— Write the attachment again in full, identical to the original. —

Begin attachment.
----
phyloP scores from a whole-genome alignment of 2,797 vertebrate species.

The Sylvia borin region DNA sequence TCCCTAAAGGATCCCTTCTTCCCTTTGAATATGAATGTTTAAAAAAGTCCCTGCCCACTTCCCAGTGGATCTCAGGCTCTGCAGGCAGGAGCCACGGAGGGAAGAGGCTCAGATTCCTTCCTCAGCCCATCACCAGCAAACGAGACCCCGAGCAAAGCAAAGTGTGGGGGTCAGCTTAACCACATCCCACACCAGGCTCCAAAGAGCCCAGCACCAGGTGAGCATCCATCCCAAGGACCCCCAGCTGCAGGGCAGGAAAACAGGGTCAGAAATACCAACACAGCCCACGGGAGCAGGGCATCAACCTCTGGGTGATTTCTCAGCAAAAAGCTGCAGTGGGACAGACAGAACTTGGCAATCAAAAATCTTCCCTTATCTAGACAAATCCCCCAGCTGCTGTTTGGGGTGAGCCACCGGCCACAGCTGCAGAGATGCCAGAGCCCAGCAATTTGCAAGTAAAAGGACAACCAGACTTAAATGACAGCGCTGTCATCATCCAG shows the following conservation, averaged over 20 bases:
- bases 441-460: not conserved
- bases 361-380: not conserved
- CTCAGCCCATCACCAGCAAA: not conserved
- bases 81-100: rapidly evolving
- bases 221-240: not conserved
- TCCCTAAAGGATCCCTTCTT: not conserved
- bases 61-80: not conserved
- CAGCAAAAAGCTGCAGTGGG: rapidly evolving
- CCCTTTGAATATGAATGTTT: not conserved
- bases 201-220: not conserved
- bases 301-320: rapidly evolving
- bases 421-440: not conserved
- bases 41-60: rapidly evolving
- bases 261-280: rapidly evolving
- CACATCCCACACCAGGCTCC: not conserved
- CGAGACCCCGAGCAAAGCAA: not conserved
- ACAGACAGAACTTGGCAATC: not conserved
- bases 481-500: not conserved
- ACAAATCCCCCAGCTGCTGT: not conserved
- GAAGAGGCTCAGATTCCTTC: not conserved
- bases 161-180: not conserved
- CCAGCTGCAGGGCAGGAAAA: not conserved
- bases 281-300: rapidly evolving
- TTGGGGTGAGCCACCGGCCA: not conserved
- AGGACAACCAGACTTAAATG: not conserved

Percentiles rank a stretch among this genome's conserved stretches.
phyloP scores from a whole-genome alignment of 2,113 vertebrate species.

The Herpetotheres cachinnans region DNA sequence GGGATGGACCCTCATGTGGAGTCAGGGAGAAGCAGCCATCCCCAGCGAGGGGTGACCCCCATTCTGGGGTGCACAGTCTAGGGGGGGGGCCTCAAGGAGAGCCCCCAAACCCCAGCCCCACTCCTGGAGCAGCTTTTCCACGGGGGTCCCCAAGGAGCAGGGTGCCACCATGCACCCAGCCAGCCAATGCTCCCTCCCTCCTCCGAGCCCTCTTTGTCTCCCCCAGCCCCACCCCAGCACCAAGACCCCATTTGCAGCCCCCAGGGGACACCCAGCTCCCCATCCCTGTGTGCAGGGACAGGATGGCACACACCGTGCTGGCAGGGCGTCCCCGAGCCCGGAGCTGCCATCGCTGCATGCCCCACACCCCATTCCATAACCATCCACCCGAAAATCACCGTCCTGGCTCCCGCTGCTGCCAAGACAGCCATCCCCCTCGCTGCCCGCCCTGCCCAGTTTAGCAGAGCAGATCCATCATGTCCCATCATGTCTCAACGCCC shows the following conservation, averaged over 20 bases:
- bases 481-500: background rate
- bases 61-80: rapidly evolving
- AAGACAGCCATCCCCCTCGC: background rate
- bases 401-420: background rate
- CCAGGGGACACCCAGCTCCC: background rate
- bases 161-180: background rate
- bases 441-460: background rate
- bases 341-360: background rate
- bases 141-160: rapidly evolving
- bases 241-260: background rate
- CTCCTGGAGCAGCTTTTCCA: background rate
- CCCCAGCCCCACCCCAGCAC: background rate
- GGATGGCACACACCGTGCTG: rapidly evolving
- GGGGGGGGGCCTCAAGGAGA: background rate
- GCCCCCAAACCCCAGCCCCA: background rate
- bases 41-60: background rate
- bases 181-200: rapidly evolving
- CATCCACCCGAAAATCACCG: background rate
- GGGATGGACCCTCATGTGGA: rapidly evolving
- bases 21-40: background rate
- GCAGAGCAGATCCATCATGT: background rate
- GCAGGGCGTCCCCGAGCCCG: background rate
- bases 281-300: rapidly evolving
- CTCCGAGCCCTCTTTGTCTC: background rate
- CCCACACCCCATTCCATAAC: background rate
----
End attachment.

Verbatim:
phyloP scores from a whole-genome alignment of 2,797 vertebrate species.

The Sylvia borin region DNA sequence TCCCTAAAGGATCCCTTCTTCCCTTTGAATATGAATGTTTAAAAAAGTCCCTGCCCACTTCCCAGTGGATCTCAGGCTCTGCAGGCAGGAGCCACGGAGGGAAGAGGCTCAGATTCCTTCCTCAGCCCATCACCAGCAAACGAGACCCCGAGCAAAGCAAAGTGTGGGGGTCAGCTTAACCACATCCCACACCAGGCTCCAAAGAGCCCAGCACCAGGTGAGCATCCATCCCAAGGACCCCCAGCTGCAGGGCAGGAAAACAGGGTCAGAAATACCAACACAGCCCACGGGAGCAGGGCATCAACCTCTGGGTGATTTCTCAGCAAAAAGCTGCAGTGGGACAGACAGAACTTGGCAATCAAAAATCTTCCCTTATCTAGACAAATCCCCCAGCTGCTGTTTGGGGTGAGCCACCGGCCACAGCTGCAGAGATGCCAGAGCCCAGCAATTTGCAAGTAAAAGGACAACCAGACTTAAATGACAGCGCTGTCATCATCCAG shows the following conservation, averaged over 20 bases:
- bases 441-460: not conserved
- bases 361-380: not conserved
- CTCAGCCCATCACCAGCAAA: not conserved
- bases 81-100: rapidly evolving
- bases 221-240: not conserved
- TCCCTAAAGGATCCCTTCTT: not conserved
- bases 61-80: not conserved
- CAGCAAAAAGCTGCAGTGGG: rapidly evolving
- CCCTTTGAATATGAATGTTT: not conserved
- bases 201-220: not conserved
- bases 301-320: rapidly evolving
- bases 421-440: not conserved
- bases 41-60: rapidly evolving
- bases 261-280: rapidly evolving
- CACATCCCACACCAGGCTCC: not conserved
- CGAGACCCCGAGCAAAGCAA: not conserved
- ACAGACAGAACTTGGCAATC: not conserved
- bases 481-500: not conserved
- ACAAATCCCCCAGCTGCTGT: not conserved
- GAAGAGGCTCAGATTCCTTC: not conserved
- bases 161-180: not conserved
- CCAGCTGCAGGGCAGGAAAA: not conserved
- bases 281-300: rapidly evolving
- TTGGGGTGAGCCACCGGCCA: not conserved
- AGGACAACCAGACTTAAATG: not conserved

Percentiles rank a stretch among this genome's conserved stretches.
phyloP scores from a whole-genome alignment of 2,113 vertebrate species.

The Herpetotheres cachinnans region DNA sequence GGGATGGACCCTCATGTGGAGTCAGGGAGAAGCAGCCATCCCCAGCGAGGGGTGACCCCCATTCTGGGGTGCACAGTCTAGGGGGGGGGCCTCAAGGAGAGCCCCCAAACCCCAGCCCCACTCCTGGAGCAGCTTTTCCACGGGGGTCCCCAAGGAGCAGGGTGCCACCATGCACCCAGCCAGCCAATGCTCCCTCCCTCCTCCGAGCCCTCTTTGTCTCCCCCAGCCCCACCCCAGCACCAAGACCCCATTTGCAGCCCCCAGGGGACACCCAGCTCCCCATCCCTGTGTGCAGGGACAGGATGGCACACACCGTGCTGGCAGGGCGTCCCCGAGCCCGGAGCTGCCATCGCTGCATGCCCCACACCCCATTCCATAACCATCCACCCGAAAATCACCGTCCTGGCTCCCGCTGCTGCCAAGACAGCCATCCCCCTCGCTGCCCGCCCTGCCCAGTTTAGCAGAGCAGATCCATCATGTCCCATCATGTCTCAACGCCC shows the following conservation, averaged over 20 bases:
- bases 481-500: background rate
- bases 61-80: rapidly evolving
- AAGACAGCCATCCCCCTCGC: background rate
- bases 401-420: background rate
- CCAGGGGACACCCAGCTCCC: background rate
- bases 161-180: background rate
- bases 441-460: background rate
- bases 341-360: background rate
- bases 141-160: rapidly evolving
- bases 241-260: background rate
- CTCCTGGAGCAGCTTTTCCA: background rate
- CCCCAGCCCCACCCCAGCAC: background rate
- GGATGGCACACACCGTGCTG: rapidly evolving
- GGGGGGGGGCCTCAAGGAGA: background rate
- GCCCCCAAACCCCAGCCCCA: background rate
- bases 41-60: background rate
- bases 181-200: rapidly evolving
- CATCCACCCGAAAATCACCG: background rate
- GGGATGGACCCTCATGTGGA: rapidly evolving
- bases 21-40: background rate
- GCAGAGCAGATCCATCATGT: background rate
- GCAGGGCGTCCCCGAGCCCG: background rate
- bases 281-300: rapidly evolving
- CTCCGAGCCCTCTTTGTCTC: background rate
- CCCACACCCCATTCCATAAC: background rate